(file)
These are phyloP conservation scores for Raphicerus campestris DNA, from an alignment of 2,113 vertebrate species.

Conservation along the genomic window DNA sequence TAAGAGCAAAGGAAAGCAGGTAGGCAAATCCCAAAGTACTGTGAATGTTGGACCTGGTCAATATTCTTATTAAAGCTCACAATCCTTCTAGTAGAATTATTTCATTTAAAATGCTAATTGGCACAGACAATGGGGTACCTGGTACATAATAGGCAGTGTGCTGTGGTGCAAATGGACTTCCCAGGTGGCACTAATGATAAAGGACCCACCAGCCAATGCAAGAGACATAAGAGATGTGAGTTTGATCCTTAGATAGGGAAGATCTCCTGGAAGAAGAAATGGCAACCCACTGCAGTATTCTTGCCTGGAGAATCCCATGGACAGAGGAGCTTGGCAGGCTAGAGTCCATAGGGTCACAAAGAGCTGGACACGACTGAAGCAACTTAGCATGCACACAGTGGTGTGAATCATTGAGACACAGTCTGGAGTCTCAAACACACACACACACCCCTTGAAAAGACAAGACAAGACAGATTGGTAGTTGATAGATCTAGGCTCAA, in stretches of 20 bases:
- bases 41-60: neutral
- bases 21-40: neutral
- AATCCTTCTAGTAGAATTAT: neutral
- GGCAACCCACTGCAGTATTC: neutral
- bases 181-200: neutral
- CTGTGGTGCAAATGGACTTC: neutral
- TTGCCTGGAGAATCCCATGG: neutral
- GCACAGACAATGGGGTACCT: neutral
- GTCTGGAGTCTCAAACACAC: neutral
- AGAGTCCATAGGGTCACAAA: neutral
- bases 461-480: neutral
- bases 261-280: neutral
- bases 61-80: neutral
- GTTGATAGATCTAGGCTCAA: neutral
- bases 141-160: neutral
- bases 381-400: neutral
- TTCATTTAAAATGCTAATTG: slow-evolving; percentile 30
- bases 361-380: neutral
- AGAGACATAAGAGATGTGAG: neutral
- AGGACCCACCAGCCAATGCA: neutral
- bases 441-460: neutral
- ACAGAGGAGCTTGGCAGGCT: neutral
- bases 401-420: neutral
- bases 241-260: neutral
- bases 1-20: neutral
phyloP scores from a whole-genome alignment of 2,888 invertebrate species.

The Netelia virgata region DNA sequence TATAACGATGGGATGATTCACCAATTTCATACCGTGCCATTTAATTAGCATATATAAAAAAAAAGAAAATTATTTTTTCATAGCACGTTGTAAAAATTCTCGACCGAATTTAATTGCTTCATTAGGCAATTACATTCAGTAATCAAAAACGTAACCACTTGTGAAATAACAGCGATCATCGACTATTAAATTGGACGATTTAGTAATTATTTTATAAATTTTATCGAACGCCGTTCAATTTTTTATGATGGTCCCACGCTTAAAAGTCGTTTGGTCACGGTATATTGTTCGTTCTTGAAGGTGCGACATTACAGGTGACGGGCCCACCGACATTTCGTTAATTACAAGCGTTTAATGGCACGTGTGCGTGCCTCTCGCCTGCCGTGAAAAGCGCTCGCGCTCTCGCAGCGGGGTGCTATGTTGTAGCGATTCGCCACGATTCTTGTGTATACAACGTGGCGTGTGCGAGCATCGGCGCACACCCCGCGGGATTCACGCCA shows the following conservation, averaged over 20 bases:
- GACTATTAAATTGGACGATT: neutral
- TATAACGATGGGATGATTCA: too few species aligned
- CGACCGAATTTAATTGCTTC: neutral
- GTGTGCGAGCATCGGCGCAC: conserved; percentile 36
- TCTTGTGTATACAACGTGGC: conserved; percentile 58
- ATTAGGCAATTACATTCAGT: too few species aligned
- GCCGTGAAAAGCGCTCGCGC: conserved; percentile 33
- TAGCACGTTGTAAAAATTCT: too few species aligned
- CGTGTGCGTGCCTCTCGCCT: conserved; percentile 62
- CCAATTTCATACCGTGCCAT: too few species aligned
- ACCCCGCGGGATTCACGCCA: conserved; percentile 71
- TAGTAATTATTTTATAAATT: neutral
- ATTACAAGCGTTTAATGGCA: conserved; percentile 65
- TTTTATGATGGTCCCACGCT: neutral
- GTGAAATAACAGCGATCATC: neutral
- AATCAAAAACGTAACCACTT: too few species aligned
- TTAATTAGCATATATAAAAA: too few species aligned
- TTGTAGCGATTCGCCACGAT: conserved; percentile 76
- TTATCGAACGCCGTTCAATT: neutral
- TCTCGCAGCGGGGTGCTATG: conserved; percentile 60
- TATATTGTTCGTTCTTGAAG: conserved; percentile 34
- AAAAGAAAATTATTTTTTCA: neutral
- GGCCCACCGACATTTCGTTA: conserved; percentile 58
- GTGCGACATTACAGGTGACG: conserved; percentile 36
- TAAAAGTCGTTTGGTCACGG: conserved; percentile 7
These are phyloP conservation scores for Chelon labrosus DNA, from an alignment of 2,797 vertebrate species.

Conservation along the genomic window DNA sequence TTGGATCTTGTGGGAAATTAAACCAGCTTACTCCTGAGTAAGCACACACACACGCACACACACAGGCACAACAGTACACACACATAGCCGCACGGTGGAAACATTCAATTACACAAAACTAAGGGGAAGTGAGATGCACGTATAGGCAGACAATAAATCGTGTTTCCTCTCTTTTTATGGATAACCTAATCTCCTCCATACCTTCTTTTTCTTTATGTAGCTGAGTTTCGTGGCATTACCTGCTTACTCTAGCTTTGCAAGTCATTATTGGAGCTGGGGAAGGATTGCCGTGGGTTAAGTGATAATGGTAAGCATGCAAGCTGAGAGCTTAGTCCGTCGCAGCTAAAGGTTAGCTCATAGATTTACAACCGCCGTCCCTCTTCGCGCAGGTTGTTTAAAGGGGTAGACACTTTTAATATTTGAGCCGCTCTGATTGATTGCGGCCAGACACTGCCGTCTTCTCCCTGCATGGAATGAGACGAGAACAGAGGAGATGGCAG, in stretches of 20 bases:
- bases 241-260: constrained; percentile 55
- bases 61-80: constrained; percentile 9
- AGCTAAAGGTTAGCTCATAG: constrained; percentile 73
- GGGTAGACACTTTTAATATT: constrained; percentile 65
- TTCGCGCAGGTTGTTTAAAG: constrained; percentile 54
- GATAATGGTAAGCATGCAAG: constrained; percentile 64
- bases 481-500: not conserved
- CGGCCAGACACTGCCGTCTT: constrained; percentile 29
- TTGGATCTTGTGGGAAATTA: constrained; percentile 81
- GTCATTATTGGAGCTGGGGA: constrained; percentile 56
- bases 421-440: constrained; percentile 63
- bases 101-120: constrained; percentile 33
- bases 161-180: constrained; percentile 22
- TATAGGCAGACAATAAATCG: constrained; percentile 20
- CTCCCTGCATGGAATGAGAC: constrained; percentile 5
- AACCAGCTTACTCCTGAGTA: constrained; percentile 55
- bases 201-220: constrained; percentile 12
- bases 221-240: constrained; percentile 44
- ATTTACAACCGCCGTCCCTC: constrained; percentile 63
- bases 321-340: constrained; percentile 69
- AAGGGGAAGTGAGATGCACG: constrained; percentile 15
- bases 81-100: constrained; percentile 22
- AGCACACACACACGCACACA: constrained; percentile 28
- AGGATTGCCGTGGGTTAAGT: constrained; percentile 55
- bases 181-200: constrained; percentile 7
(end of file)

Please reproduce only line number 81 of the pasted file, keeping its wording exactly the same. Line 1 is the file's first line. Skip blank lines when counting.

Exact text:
- bases 181-200: constrained; percentile 7